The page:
Choosing a Payment Option - Treasurer

(Please see https://adacounty.id.gov/treasurer for the latest version of this information)

A A A
Home > Treasurer > Tax Collection > Choosing a Payment Option

Choosing a Payment Option

PAYMENT OPTIONS:

  • In person:
    • Courthouse – 200 W. Front St., Mon. – Fri. from 8:00 a.m. to 5:00 p.m.
    • Public Administration Bldg. – 182 N. Cloverdale Rd., November 26 – December 20 from 8:00 a.m. to 5:00 p.m.
  • By mail: P.O. Box 2868, Boise, ID 83701 (Please note USPS postmark must be indicated on or before the due dates; metered postage is not applicable).
  • Public Administration Bldg. 24/7 Dropbox: 182 N. Cloverdale Rd., November 26 – December 20.
  • Pay by Credit Card or E-Check: visit https://client.pointandpay.net/web/AdaCounty (Please note convenience fees will apply)
  • Pay by Integrated Voice Recognition: 1-844-471-7324 (Please note convenience fees will apply).

 

Late Payment Fees

A late charge equal to 2% of any unpaid portion of the first half of the tax is added at 5:00 p.m. on the due date. Interest accrues daily, at 1% per month, beginning January 1st of the year following the December 20th first half due date. When any portion of a manufactured home or personal property tax becomes delinquent, a Warrant of Distraint is issued to the County Sheriff for collection. Full payment of all tax, late charge, warrant fees, and interest is required to release the warrant.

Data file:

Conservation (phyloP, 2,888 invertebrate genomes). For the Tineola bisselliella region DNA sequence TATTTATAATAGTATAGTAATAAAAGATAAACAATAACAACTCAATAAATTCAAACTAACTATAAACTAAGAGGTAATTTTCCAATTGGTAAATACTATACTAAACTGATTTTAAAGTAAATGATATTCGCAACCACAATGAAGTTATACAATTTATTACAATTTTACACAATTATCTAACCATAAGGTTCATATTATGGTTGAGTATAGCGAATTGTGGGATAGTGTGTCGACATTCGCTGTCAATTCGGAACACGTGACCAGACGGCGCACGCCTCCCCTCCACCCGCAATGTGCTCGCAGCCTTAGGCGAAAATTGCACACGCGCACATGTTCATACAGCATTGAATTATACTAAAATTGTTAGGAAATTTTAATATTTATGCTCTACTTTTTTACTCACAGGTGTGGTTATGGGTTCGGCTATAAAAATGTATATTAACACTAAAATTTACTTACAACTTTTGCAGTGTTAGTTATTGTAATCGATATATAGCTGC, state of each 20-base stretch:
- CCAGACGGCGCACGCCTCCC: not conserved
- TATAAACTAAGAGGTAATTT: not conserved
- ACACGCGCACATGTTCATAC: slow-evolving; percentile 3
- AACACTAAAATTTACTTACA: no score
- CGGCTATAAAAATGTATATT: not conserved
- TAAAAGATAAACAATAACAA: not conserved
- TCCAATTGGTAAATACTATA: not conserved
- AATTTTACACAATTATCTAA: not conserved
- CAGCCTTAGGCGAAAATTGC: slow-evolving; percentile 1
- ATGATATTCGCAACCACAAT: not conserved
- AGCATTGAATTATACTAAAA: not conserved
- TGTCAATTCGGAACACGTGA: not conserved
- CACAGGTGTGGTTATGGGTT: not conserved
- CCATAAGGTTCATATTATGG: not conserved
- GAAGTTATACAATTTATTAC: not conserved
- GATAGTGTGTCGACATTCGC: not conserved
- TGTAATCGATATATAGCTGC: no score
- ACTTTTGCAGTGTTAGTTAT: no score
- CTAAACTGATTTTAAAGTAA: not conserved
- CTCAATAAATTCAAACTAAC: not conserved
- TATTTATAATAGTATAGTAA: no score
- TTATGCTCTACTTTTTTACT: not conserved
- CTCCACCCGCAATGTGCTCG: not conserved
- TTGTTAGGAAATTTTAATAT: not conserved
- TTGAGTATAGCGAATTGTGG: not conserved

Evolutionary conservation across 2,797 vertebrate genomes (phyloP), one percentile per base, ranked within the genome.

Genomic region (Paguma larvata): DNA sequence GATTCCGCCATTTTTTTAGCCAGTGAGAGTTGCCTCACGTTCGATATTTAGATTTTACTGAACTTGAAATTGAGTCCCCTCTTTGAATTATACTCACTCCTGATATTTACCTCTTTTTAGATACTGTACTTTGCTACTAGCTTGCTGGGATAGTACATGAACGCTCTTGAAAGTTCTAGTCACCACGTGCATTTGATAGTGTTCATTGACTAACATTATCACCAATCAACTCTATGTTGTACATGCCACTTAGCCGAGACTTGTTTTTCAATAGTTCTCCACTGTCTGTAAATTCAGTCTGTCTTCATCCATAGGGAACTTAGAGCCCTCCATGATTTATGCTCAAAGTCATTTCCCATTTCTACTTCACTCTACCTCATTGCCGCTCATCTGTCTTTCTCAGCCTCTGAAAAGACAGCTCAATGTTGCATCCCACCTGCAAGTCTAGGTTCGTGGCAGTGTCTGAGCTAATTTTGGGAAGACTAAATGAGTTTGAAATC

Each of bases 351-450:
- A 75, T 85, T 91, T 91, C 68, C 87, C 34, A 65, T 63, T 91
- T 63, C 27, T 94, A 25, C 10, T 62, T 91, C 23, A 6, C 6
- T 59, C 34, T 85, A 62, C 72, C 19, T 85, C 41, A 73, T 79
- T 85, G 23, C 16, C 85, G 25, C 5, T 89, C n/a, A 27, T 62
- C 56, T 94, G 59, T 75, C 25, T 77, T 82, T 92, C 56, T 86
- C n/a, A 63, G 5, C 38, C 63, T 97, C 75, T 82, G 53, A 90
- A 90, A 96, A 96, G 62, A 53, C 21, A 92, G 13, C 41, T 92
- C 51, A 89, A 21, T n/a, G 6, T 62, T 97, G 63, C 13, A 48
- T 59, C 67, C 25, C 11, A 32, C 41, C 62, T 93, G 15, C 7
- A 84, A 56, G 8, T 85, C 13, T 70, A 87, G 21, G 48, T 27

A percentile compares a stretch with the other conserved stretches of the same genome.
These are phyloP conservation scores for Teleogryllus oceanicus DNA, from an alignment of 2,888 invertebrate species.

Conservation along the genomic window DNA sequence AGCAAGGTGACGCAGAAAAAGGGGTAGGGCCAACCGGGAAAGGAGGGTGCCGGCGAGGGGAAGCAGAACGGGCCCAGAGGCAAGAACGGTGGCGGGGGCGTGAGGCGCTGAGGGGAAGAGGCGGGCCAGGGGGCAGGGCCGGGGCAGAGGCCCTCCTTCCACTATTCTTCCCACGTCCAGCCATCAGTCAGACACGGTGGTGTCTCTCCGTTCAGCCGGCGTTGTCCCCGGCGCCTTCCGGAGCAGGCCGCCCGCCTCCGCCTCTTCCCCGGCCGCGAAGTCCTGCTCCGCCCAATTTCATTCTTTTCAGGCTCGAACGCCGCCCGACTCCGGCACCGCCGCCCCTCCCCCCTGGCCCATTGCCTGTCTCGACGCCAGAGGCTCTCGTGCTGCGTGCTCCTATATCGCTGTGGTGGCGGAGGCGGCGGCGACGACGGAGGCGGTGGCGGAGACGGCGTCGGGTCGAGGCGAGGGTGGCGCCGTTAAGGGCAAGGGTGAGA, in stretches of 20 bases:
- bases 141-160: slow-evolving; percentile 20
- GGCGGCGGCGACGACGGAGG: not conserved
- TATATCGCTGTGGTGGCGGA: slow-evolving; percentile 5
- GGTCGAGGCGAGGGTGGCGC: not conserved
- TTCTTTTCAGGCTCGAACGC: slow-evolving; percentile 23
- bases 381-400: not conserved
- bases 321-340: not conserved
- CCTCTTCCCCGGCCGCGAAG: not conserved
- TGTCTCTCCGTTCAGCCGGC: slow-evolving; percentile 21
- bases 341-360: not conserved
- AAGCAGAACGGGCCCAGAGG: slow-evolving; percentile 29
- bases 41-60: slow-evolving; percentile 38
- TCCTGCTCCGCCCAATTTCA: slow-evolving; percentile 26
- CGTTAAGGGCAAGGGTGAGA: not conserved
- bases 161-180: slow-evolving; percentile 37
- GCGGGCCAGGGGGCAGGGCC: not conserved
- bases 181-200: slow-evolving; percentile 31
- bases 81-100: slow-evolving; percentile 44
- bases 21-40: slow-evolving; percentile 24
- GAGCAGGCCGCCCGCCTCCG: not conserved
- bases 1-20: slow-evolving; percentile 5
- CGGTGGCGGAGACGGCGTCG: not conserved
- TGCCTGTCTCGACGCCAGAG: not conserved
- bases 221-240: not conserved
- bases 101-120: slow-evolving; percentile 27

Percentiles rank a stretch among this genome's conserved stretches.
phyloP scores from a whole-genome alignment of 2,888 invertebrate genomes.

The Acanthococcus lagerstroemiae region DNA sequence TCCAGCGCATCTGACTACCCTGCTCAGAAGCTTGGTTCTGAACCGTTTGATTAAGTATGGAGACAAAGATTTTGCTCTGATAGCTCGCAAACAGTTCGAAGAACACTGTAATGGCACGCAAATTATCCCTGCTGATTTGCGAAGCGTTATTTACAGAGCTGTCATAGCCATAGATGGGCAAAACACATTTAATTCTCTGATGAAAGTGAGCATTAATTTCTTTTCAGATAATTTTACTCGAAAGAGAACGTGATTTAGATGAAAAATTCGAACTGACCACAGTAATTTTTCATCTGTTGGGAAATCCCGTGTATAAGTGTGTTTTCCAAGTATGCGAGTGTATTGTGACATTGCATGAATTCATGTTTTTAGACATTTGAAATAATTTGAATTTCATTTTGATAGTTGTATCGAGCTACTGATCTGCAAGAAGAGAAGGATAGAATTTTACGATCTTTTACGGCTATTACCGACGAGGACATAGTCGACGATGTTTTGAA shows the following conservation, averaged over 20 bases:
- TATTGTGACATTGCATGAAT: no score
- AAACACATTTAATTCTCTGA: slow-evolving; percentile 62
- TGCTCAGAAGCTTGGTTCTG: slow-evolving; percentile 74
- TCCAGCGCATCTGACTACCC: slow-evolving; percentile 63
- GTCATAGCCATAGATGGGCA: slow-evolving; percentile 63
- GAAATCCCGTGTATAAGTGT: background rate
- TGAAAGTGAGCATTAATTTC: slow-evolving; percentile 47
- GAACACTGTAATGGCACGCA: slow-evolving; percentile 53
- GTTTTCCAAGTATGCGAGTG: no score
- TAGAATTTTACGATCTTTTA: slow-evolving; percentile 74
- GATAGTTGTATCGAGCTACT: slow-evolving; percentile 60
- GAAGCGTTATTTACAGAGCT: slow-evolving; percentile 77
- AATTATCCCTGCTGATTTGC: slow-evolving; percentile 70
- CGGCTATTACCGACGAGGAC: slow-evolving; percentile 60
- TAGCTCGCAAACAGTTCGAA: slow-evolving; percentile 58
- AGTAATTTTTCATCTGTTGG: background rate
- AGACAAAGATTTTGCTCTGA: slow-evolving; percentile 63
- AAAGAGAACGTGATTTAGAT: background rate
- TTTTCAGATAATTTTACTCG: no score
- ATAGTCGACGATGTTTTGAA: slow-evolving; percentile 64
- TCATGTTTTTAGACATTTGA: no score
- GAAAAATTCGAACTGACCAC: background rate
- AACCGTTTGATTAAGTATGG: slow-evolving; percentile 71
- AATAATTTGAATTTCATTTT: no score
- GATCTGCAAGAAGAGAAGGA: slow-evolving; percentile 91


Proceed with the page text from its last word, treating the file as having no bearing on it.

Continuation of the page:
Taxpayers often have difficulty understanding why, if they pay their second-half taxes only a few days after the June 20th due date, they must pay six months of interest on the delinquent second half. Under Idaho Code, the full year taxes are DUE on December 20th. To ease the burden of payment of the taxes in a lump sum, the law gives the taxpayer the option of paying one-half of the tax amount on or before December 20th and deferring payment (an extension) of the second half taxes until June 20th of the following year without any late charge or interest. If, however, the payment is not received (or postmarked) by June 20th, the late charge and interest are added as if the tax became delinquent after the original December 20th due date.